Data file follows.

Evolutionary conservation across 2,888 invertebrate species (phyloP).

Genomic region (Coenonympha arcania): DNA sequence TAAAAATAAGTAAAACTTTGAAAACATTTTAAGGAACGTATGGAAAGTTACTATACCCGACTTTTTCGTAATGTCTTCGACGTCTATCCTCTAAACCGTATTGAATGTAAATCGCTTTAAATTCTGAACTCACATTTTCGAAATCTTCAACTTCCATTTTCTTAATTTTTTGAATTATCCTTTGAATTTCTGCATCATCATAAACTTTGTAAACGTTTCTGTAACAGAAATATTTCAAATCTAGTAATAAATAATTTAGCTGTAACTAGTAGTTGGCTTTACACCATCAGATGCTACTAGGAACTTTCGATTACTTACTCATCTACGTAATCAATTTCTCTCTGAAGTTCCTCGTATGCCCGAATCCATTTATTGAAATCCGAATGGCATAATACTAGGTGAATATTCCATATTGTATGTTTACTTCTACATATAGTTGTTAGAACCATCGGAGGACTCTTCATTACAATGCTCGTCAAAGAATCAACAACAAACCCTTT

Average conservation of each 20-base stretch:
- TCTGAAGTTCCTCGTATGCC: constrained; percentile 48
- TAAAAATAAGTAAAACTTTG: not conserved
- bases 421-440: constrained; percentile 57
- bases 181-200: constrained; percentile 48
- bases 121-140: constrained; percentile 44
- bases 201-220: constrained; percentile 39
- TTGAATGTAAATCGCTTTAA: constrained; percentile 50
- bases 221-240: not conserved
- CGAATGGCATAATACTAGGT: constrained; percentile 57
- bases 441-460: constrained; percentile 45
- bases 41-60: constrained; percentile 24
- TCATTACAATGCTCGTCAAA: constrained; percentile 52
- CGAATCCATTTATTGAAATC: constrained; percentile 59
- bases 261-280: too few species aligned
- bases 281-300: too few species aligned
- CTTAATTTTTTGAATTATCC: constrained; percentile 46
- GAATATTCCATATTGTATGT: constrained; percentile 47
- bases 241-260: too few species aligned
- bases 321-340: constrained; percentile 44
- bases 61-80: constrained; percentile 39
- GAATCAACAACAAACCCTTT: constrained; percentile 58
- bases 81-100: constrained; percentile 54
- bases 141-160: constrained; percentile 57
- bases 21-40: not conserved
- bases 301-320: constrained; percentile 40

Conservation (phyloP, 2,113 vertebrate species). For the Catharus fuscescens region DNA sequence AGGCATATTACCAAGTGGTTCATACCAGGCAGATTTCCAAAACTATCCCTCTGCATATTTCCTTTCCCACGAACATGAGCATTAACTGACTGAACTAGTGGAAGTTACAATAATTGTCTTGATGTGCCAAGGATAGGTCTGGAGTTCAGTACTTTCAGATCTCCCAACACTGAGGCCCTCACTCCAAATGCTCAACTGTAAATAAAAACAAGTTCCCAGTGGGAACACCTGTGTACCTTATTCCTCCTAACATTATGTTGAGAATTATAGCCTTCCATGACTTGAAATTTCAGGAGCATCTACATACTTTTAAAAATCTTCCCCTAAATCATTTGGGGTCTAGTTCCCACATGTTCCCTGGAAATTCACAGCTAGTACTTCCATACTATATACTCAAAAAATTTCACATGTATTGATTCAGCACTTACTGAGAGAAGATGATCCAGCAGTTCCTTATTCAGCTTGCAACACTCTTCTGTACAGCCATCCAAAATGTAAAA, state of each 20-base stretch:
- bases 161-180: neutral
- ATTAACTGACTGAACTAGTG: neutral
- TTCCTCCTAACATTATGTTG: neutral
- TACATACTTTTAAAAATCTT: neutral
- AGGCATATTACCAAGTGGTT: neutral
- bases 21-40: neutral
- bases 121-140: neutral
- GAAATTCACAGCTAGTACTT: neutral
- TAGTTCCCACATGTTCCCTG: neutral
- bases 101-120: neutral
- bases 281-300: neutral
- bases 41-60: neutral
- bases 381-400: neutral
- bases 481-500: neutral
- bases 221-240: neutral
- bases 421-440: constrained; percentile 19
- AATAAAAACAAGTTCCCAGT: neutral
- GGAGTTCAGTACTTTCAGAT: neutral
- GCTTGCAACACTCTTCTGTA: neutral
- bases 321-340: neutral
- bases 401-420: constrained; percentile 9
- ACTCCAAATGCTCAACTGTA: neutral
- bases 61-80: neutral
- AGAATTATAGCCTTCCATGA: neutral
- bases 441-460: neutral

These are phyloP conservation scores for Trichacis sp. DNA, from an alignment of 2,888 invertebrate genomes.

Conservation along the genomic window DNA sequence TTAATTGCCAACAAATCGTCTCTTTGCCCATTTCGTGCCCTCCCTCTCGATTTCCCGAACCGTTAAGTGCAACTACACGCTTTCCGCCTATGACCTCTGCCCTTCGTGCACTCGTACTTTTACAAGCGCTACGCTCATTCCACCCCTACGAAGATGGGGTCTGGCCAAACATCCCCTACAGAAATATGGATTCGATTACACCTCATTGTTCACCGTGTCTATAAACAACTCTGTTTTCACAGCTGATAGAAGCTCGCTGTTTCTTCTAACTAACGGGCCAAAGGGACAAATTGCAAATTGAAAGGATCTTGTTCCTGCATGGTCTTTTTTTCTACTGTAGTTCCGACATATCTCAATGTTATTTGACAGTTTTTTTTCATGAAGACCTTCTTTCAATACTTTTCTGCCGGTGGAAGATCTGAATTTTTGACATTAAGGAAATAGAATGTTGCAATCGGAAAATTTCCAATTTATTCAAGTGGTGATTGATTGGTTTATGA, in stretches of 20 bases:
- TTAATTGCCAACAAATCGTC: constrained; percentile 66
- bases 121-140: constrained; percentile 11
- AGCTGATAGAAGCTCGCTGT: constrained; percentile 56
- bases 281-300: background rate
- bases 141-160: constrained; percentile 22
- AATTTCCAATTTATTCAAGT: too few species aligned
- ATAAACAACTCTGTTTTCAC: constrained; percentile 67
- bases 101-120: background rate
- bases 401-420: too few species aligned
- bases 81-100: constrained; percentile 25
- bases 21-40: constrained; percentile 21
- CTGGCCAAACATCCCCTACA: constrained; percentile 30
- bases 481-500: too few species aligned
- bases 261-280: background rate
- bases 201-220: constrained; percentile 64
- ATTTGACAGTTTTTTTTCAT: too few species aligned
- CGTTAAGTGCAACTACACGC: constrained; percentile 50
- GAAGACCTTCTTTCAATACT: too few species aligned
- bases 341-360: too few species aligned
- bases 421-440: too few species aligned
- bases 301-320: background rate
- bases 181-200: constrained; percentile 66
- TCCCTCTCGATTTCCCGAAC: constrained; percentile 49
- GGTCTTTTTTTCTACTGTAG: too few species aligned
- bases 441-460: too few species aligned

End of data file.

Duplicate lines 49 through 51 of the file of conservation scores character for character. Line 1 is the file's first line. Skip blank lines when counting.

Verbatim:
- bases 321-340: neutral
- bases 401-420: constrained; percentile 9
- ACTCCAAATGCTCAACTGTA: neutral